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IIIEf TULSA" DAILY .WORLD, THURSDAY, A f" It I L J5, 391S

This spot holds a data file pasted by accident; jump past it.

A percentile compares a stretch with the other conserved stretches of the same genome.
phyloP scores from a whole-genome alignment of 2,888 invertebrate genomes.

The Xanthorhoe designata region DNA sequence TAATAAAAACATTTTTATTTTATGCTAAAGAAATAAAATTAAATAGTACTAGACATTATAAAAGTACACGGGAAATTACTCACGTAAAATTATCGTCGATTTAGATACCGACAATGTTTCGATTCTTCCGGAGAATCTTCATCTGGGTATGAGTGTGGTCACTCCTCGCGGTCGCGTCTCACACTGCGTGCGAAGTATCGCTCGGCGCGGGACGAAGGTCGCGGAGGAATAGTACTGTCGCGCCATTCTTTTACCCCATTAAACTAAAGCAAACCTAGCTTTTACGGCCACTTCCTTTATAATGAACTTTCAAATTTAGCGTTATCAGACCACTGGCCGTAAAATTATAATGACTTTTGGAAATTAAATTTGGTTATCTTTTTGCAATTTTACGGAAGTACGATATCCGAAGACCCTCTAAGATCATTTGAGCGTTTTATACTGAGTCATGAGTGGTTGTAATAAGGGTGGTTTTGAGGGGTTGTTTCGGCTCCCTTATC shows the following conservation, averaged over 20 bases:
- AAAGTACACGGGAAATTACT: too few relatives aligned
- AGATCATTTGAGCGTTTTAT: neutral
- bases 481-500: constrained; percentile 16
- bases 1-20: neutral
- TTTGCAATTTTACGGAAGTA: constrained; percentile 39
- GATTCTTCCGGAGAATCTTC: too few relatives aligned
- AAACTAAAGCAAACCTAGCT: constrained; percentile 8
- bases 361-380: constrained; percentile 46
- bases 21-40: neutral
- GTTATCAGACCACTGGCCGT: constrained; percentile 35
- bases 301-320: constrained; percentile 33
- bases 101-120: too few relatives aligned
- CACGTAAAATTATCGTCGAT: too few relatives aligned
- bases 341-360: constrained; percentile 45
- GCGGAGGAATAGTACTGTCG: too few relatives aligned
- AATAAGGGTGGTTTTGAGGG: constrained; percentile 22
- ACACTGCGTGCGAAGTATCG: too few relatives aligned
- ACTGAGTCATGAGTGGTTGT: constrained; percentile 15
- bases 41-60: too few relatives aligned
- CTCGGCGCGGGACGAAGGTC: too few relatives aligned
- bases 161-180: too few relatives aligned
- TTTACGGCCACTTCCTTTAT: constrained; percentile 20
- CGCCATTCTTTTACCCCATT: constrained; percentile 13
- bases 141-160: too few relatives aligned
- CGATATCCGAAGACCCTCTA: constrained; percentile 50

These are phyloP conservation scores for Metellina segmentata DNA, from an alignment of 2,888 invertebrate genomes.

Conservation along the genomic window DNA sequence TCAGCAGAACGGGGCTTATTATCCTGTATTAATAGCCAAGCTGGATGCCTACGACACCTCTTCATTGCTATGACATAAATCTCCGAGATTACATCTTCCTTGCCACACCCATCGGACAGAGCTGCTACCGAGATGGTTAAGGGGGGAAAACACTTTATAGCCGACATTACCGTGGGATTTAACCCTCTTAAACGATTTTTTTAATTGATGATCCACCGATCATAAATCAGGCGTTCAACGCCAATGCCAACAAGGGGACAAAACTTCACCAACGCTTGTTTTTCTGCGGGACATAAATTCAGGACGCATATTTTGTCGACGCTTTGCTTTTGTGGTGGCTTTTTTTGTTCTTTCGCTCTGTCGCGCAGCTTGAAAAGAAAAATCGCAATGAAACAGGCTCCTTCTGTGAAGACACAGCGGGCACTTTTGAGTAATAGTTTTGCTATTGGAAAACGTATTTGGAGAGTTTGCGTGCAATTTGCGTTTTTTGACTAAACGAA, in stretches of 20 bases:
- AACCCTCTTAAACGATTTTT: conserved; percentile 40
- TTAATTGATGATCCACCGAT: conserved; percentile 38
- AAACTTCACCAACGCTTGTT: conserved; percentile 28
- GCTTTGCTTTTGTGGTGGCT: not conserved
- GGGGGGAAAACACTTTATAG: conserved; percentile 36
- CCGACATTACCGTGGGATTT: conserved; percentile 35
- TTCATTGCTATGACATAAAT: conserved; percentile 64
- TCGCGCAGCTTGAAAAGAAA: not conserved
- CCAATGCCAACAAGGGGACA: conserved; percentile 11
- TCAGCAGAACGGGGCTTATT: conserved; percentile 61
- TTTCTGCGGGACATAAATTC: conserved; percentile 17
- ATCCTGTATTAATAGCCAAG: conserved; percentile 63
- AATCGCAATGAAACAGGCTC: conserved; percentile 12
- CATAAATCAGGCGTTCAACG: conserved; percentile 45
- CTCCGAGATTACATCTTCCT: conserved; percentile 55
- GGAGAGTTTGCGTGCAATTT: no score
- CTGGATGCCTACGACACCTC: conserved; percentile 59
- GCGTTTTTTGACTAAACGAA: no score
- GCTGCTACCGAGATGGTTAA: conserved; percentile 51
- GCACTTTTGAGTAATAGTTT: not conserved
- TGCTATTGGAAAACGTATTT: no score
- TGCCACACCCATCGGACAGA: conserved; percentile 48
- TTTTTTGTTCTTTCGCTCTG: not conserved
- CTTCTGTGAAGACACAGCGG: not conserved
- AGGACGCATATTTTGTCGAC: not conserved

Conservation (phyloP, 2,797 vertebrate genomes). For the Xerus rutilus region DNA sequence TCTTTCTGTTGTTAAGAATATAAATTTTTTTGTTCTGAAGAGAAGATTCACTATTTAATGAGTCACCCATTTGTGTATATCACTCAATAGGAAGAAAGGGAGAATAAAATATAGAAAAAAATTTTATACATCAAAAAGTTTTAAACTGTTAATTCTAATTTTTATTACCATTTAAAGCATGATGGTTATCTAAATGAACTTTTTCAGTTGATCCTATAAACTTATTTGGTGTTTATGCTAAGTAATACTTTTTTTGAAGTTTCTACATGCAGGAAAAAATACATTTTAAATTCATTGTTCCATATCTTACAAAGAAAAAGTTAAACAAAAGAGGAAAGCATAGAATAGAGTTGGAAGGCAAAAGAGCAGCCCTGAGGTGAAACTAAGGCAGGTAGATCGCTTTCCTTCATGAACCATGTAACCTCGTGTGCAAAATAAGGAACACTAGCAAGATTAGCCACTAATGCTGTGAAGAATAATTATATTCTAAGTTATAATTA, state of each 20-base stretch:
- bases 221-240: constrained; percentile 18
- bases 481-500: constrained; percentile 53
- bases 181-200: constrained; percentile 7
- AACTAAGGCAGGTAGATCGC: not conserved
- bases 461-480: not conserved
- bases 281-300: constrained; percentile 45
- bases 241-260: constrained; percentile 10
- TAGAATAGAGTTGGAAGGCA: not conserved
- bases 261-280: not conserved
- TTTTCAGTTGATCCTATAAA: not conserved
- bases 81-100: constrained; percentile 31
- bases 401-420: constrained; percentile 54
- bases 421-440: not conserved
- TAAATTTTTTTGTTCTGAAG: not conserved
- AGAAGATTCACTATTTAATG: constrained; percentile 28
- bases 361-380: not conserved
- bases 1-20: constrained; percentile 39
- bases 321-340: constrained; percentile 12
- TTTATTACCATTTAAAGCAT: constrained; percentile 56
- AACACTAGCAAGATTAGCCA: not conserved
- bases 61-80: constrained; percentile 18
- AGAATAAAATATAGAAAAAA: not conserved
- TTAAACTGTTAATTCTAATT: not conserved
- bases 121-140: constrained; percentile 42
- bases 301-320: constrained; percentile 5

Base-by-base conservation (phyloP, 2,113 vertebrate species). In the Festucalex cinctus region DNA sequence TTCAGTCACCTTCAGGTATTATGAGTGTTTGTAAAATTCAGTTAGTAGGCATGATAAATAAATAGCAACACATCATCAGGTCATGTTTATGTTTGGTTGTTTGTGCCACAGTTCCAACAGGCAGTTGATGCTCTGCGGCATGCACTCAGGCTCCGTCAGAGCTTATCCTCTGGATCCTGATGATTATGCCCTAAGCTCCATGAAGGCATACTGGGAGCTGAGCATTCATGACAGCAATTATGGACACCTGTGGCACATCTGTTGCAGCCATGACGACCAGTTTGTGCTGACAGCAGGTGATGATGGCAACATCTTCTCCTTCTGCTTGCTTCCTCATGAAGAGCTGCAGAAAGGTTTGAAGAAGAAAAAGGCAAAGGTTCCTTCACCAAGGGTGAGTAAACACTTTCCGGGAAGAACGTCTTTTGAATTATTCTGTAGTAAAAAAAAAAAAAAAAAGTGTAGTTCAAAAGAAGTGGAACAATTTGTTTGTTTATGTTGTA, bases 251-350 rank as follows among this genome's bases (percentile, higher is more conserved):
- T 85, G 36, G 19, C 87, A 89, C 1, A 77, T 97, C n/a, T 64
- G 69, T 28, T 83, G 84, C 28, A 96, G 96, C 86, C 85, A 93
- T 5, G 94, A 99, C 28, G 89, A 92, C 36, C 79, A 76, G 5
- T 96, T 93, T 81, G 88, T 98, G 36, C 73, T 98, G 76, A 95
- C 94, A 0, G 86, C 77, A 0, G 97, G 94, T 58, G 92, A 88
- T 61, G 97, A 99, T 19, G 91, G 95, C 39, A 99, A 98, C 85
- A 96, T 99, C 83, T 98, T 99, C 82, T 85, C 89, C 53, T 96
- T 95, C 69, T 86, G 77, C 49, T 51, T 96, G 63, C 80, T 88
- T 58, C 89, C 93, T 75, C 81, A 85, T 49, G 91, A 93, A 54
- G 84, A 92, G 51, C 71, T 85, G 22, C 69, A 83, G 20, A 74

NINE 1 ,?( bH1 .1 on. M C h t ! V v .... w... ,4 i.. 4.; ...! i A. I If' ijpl333 ii i' k $k Wkif jpi- w"33 x il E5a i ;! A m H i ff m f k )j fJ . v :-j k rjt ! J ! X; Ll'S M&tel&znU MA LS3 zzZ' t! Kill W EiJ Lj LLblCTi U, t. Vn j si !' rewjfj . r m .i ..s i . . - J . . V L . -iw JC.; kilt. , i,Ji.uj.v..,-C(JLj. a. I'j - - r. ii Over 500 new Coats and Suits ?o in this sale at about one-half the regular price, lwery Suit and Coat is ;iiaranied for one year. We secured these from the best houses in the United States, Sunshine, Palmer and Marquet. All oi the new and very latest styles and shades. There is no question but what we have done the Coat and Suit business of this town. U- Our business is more than double what it was last year, the reason for this is that we have been able to furnish m irrade Coats and Suits at from ONE-THIRD TO ONlvl IALF LESS THAN OTHER MERCHANTS fA COULD POSSIBLY SELL THEM. Of f) ).(!() Suits for M flO.CO Suits : i ;. Vii I v." lit "P:W -'.I Suits y I n"' f J -V.OO Suits f 1 hi .'.!.(io Suits L (ff r,,r t'lliw lo.OI) Suits 1,M:0 S,lits for SUITS $35.00 $29.00 $25.00 $16.00 $13.00 . $9.00 $6.98 B Wc have (lie exclusive !$alc oi I- 1 iiiiiie 1 Coots and Suifis -1 - rcsa r.".:': $35.00 !;.M"1.:::'.1: $29.00 ,.M:::ir $25.00 t)n.:::T $16.00 t-n'.:.: $13.00 ::::: $9.00 ir:.:'::': $6.98 mm mm J 7.. i vi - ...t.Hf.EHr V 4J..M AVo have just uscd a deal for $30,1)00 worth of shoes. These are all new and up-to-date; bought direct from the factory. They, will he on .sale at both stores, the First Street Store and the Main Street Store, Thursdav, Fridav and Saturdav. They are all hih-radc the best quality made by the best firms in the country. We are unpacking these si iocs and placing them in our salesroom just as fast as we have room for them. This is by far the largest shipment of shoes ever received in Tulsa. .fG.OO Men's Shoes gg AWL $5.00 Men's Shoes for : 1.00 Men's Shoes g2 98 f:.50' Men's Shoes for tf.nll $1.98 $3.48 $2.48 $'!0 Men's Shoes for fliOO Ladies" Shoes for $5.00 Ladies' Shoes for $1.00 Ladies' Shoes for $3.30 Ladies' Shoes for $3.00 Ladies' Shoes for $2.00 Ladies' Shoes for One lot of over 3,000 Misses' and Chil dren's Shoes high cut shoes and Oxrords, Pumps, 1 5a by Poll and Mary Jane, in gun metal, white buck, vici, patent leather and canvas. On sale at less than wholesale cost. We will have on sale at the First Street Store Thursday, Friday, Saturday, and Monday, 500 pairs of Men's Shoes: Shoes worth $0.00 Jg Qg $1.48 $3.98 $3.48 $2.98 $2.48 $1.98 $1.48 Sv We phy car fare to out o! town buyers Special Discount to preacSi ers, teach ers ami Every thing sold at either of these stores is fully Shoes worth $3.00 at Shoes worth $15.30 at $3.48 $2.48 One lot of about 300 pairs worth QQ $2.30 to $3.30; choiie i,JO One lot of 200 pairs worth (1 AO $2.00 to $3O0 at PA.0 Ladies' Shoes y.rlli $3.30 J2 5Q tit $1.50 Ladies' Slines Woiih $2.30 at One lot of Oxfords worth I'mm 1 JO $2.00 to $3.00; choice Vli AO One lot small sizes of 300 pairs; nothing larger tliau fours; woi'th $2.30 QQp to $;5.30 per pair; choice OC One lot of 300 pairs Ladies' small Q sizes; choice x(JL Mllieery AVe have just received from the Fisk, Gage, Empress and Regina companies over 1,0(10 Pattern and Tnnmied Hats. These will -o on sale at the following prices; $20.00 $: 53.00 Hats for $23.00 Hats for $13.00 Hats for ........ $10.00 Hats for $8.00 Hats for $3.00 Hats for $3-30 Hats for $15.00 $10.00 $6.00 . $5.00 $3.00 ' $2.00 i We have just received two sample lines of flowers from two of the host firms in Xew York. We are now employing 13 ex perienced salesladies in this department. It is conceded hy all the millinery houses and the traveling salesmen that we arc doinj; more millinery husiness than any other store in this countrv. TT IT fik TO) TT loi Jk OW BROKERA 203 S. Main and 17-19 E. Firs!, Old Hub Tl i FAIL TO AGREE OH NEW CITY BUILDING Interested Property Own ers Are Taking a Hand In It. "riisayrcemCTH between the various iiu-iuhers nf the city ndministration ns to what sort of a city hall Tulsa fl.ouM have lias been delaying our rrosrrfM In tha matter," ni1 Thomas .1. Quirin, 'commiutioncr of polloo and thslrrnun of the city hall committee, crdar when questioned, as to the tatu or tho city hall proposal to alter the building now occiiiicd by 111 e .station No. 4. "Hip plans fr the remodeling of the lire tdation have bet-n drawn up and approved by 'mo of the com mittee members, but other are mill holding to the Idea that a lurppr ami better slruotuie should be erected." Commissioner (Juinn Intimated that interested property holders were do. iTig a pood deal to retard prorrep In completing the plans for remodeling the Second s'.rfet Htructure. He nnlJ that holder of property In tho Im mediate vicinity were anxious that a finer building be erevted on the grounds of the present structure. "We are especially anxious to "t th new hall started so ns to make more room for the police depart ment." said Commissioner Qulnn. ''We 'are terribly cramped at the police pta 'tton and It is a patent fact that the ' city Jail Is ; difWTAce i the. city. The Itujiie spirit which put the bridge b'.mls aero.w should now rally to sup port of the city hall." Local tvtnkln? eorwern have BUrtd city oilklal that the loan at $3il,lniil can be pr ured without dllll ciilty. Small pfiyments coubl be made on tl'e cnpitnl In fie same amounts as no expended for rentals. The idea was inaugurated by Mayor Wooden at a meeting of the city com mission some months ago. lYofitablc Dairy I arming. t'hele Ham, that Is to say. that part of the American population that farms, keep three Immense htrds of dairy cows: each herd contains seven million head and occupies a farm the size of the state of Illinois! One of thes herds lacks ISO, 000,000 annually of paying for its keep. An other of equal size makes a mederate profit of $7.85 per cow, but the third herd of 7.000,000 high producing cows makes the Pplendid, but not extra ordinary, profit of $:S.S2 per head, or 1 $7,000,000 annually. Th!s Is not a mere guess, hut Is haed Upon facts secured by the de partment of Talry Husbandry of the University of Illinois from a lare and fair comparison of the tnuhldual j-early records of over 1,009 cows, la herds, tested by thin department. In tho different paits of the state. Investigations were not made to show that there is a difference In the producing power of Individual dairy cows, as this has been known for a long time, but were made to show how wide and far-reaehing this vari ation Is anil KOinethitiK of its mtning to the dairy Industry of the United States. Tt) Deadly IVMit-and-Motitli DIm-sw;. Consumers of meat and dairy pro ducts should take comfort from the rtmarkabbi extent and efficiency of the facilities for safeguarding the health of domestic animals displayed in dealing with the outbreitk of foot-and-mouth disease last fall, ('or, so long as a standing army of scientific specialists is maintained on a perpet ual war footing, with all the million! In money at its command that may be needed to protect the food supply, the publio health may be considered safe. While the epidemic Is no longer widespread. It would be rash to say that It has been entirely stamped out: for, besides being the most contagious and destricllve of all disiases that af flict cuttle, hots and sheep, It Is uIho the most persistent. Not until specimens sent from Michigan to the Kureait of Animal Industry at Wushinnton had been ex amined about mid-October was tho disease recognized and tho peril re alized, tilmult ineously Infected cat tle were roceived at the Chicago stockyards. Hy order of the Bureau of Animal Industry tho stockyards were at once quarantined and a corps of 1J0 Inspectors was set to work to trace and disinfect every car. in which Infected cattle had been received. Diseased animals were, killed and burled In quick-lime, others wero Isolated till they could bo given a clean bill of health, then slaughtered. When the yards were empty a thou sand men set to work to disinfect every square Inch of tho thirteen thousand pens and the 25 miles of troughs with a 5-per cent, solution of carbolic acid. Hats and pigeons Were exterminated, for they carry tho dla Kue. Similar action was taken at Kansas City, Buffalo and other markets whore tho disease appeartJ, and every locality li. which it broke out was rigidly quarantined. Ameri can Ifcview of Itevicws. The Manure m We have a great respect for manure and oft n feel that common, ordinary manure deserves a blue ribbon Just its much as a fancy ear of corn or a prize winning heifer at the county fair. Vet some people, even farmers, look down on manure, describing It by a short, ugly word not used in either polite or good society. They seem to think that handling manure Is beneath a man's dignity, and the hauling of It out Is left to the hired man. Of course, ma nure stains the shoes ami makes the clothes odoriferous. We do not claim peals to the aesthetic senses; we ap peals to the aesthetic; senses; we re member the first manure we handled as a boy, how It repelled us. and made the dinner lie uneasy on the stomach. Sinco that time, however, we have come to look on manure with great re spectv and have learned to handle It with pleasure, recognizing with the lifting of every forkful that here was good plant foud, fertilizer capable of tnen using Corn, hay and pas' tiro yid'R Truly It hc.vms a pb-.c-ure to ha. i. Ho manure when you are think In all the t i 1 1 1 of tho he-wflfs vou are eonfrr-ug 011 your soil ly spread liM the manure where it bViunes. Tho only reason win m.iiiure n.iuiirig and sprvailia are t.ot more popular U the fact that most farmers do not know Ju-4 what power manure has to in crease tho jield of all our farm crops. riant Moro Crnln. Conditions are favorable for plant ing largo acreage in grain. If live s'ock raising Is to be increased more grain should be planted In order that the animals may b fed. Where corn can bo grown it should be planted liberally. It is one of the best gralna for all kinds of live stock. Itt where corn Is rather uncertain because of summer drouth one of the sorghum should lie planted instead. M1I0, feter ita, Kafir am! sweet sorghum may be planted liberally In location where summer drouth is often disastrous to col 11.